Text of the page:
Russia’s reputation as a cyber-savvy nation that will churns out computing experts has been undermined by that will weekend’s WannaCry ransomware attack.
The country had the largest number of computers infected from the massive cyberattack that will has swept across the globe since Friday, according to security firm Kaspersky Lab. Avast, an antivirus company, said more than half of the 0,000 attacks the idea tracked targeted Russian users.
Experts said that will Russia can be particularly vulnerable to that will kind of attack because of its aging computing infrastructure in addition to lax approach to cybersecurity. There can be also a huge amount of pirated software in circulation.
“[The attack] shows that will a country supposedly at the forefront of cybersecurity in addition to cyberwarfare has still proved vulnerable to code hidden inside email attachments that will are used every day,” said Greg Sim, the CEO of Glasswall Solutions, a security software company.
Russia’s central bank acknowledged attacks on its computers, yet said no data had been compromised. The state railway company in addition to major telecoms firm Megafon were also hit. The Russian Inside ministry said the idea was working to destroy ransomware on a tiny number of its computers.
President Vladimir Putin described the threat as serious on Monday, yet said that will the idea had caused “no significant damage” to the country’s institutions.
The ransomware, also called WannaCrypt, locks down files on an infected computer in addition to asks its administrator to pay in order to regain control of them. The ransomware takes advantage of a vulnerability leaked last month as part of a trove of NSA spy tools.
Microsoft ( released a security patch that will address the vulnerability in March, yet Avast said more than 20% of Russian users have not updated their operating systems. , Tech30)
Sim said one big reason that will Russia can be vulnerable to attack can be its “complacent reliance” on simplistic anti-virus defenses. Instead, companies in addition to users should be upgrading to modern defenses with the ability to scan incoming email for potential threats.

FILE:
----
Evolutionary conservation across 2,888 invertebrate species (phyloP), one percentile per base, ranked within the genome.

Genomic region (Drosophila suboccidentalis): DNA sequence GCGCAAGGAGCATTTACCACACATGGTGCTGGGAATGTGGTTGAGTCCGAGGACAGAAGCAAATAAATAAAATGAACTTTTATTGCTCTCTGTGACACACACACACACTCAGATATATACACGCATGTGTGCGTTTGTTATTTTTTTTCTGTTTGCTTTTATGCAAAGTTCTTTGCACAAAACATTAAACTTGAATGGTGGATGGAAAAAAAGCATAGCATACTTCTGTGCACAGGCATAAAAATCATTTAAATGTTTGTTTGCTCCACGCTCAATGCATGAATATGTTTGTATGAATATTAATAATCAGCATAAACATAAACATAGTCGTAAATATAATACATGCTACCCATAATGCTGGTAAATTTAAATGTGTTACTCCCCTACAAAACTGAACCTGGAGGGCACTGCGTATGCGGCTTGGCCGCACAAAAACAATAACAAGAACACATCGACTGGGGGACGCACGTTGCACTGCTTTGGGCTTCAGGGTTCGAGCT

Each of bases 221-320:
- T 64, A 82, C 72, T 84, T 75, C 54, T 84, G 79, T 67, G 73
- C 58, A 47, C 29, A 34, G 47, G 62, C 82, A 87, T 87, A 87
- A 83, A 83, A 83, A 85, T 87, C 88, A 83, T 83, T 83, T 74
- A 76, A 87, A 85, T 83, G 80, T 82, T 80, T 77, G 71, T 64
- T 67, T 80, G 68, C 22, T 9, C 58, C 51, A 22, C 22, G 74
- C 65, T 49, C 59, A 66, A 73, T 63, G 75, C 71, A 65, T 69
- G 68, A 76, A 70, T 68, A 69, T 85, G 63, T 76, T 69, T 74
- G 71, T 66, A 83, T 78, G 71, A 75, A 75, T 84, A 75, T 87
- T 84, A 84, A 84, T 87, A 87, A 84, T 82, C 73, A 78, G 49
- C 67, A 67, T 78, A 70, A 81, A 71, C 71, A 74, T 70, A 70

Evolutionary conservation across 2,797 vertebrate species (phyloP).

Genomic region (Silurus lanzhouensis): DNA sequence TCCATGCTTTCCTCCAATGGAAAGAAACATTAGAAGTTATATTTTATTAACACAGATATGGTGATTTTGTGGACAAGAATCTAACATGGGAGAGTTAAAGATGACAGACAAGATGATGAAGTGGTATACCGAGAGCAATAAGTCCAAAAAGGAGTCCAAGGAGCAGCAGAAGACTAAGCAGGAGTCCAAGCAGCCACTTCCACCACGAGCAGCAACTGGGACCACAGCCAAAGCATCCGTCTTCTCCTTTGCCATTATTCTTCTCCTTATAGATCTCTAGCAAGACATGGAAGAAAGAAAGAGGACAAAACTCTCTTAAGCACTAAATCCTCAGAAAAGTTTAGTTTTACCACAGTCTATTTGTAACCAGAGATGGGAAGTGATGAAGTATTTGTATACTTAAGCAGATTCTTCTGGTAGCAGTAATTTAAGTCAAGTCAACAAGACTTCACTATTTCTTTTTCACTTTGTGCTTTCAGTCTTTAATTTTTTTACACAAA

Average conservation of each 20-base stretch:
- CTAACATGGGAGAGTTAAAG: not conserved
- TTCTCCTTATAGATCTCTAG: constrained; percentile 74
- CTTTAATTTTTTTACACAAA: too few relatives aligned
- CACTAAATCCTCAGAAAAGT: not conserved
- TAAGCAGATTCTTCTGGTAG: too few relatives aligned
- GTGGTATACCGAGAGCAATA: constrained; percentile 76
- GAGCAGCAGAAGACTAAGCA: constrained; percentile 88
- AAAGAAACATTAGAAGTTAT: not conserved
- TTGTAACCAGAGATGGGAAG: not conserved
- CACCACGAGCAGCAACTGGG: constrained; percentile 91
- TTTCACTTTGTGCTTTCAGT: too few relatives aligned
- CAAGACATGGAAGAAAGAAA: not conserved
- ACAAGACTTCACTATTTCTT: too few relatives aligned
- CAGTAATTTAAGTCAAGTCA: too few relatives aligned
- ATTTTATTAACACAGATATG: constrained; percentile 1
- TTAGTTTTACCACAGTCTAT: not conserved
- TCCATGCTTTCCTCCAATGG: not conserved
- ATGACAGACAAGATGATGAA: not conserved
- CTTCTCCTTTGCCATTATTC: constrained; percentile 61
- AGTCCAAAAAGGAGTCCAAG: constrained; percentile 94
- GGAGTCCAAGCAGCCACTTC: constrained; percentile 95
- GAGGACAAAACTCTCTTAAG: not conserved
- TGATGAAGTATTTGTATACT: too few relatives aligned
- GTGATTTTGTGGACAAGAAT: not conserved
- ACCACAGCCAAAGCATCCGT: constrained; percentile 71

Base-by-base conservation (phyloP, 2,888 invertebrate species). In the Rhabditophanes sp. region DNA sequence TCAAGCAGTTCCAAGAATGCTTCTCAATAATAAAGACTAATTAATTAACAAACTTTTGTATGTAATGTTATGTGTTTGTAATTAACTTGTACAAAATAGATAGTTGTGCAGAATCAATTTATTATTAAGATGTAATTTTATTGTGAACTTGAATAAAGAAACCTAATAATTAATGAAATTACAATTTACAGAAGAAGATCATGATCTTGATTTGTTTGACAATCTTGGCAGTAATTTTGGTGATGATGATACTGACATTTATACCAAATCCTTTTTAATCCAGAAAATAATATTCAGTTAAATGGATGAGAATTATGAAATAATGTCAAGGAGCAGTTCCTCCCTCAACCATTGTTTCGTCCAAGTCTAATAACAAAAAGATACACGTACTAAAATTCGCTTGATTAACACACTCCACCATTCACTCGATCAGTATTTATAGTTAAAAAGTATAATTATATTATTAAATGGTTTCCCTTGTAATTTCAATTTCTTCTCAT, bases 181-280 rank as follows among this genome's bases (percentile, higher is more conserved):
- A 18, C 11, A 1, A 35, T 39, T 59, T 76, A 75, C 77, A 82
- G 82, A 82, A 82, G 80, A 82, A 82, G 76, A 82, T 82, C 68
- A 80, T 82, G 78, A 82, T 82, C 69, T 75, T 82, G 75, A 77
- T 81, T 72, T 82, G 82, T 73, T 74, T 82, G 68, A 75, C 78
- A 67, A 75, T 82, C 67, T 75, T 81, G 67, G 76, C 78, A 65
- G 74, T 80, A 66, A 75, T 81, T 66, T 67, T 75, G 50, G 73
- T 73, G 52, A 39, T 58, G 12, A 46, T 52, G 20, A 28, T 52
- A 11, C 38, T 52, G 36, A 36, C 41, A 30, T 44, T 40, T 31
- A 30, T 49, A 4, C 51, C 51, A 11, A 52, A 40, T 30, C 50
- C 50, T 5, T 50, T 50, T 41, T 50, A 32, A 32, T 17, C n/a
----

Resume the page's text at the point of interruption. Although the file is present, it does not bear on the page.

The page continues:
“Anti-virus technology no longer works against threats that will international hackers constantly redesign,” he said.
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The country’s love of pirated software also played a big role in its vulnerability.
Nearly 65% of software in Russia can be pirated, compared to 17% from the U.S. in addition to 29% from the European Union, according to statistics compiled by industry group The Software Alliance.
Bogdan Botezatu, an analyst at cybersecurity firm Bitdefender, said that will most users of pirated software avoid updating their operating systems. that will helps users evade tests performed by software producers including Microsoft to establish authenticity, yet the idea leaves them vulnerable to cyberattack.
The Software Alliance said piracy levels have risen in Russia in recent years, a trend fueled by a fall from the value of ruble. The currency’s decline has made imported software more expensive in addition to boosted demand for cheap illegal alternatives.
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Meanwhile, Russia has been trying to become less reliant on foreign software. Putin has been pushing for more home-grown options since 2014, when Moscow was slapped with Western sanctions over its involvement from the conflict in Ukraine.
The government issued a decree last year requiring state in addition to municipal bodies to prioritize the use of software developed in Russia.
— Samuel Burke contributed reporting.
Editor’s note: Are you affected by the attack? Have you paid the ransom? You can WhatsApp us on +1 347-322-0415.
sy88pgw (London) First published May 15, 2017: 12:09 PM ET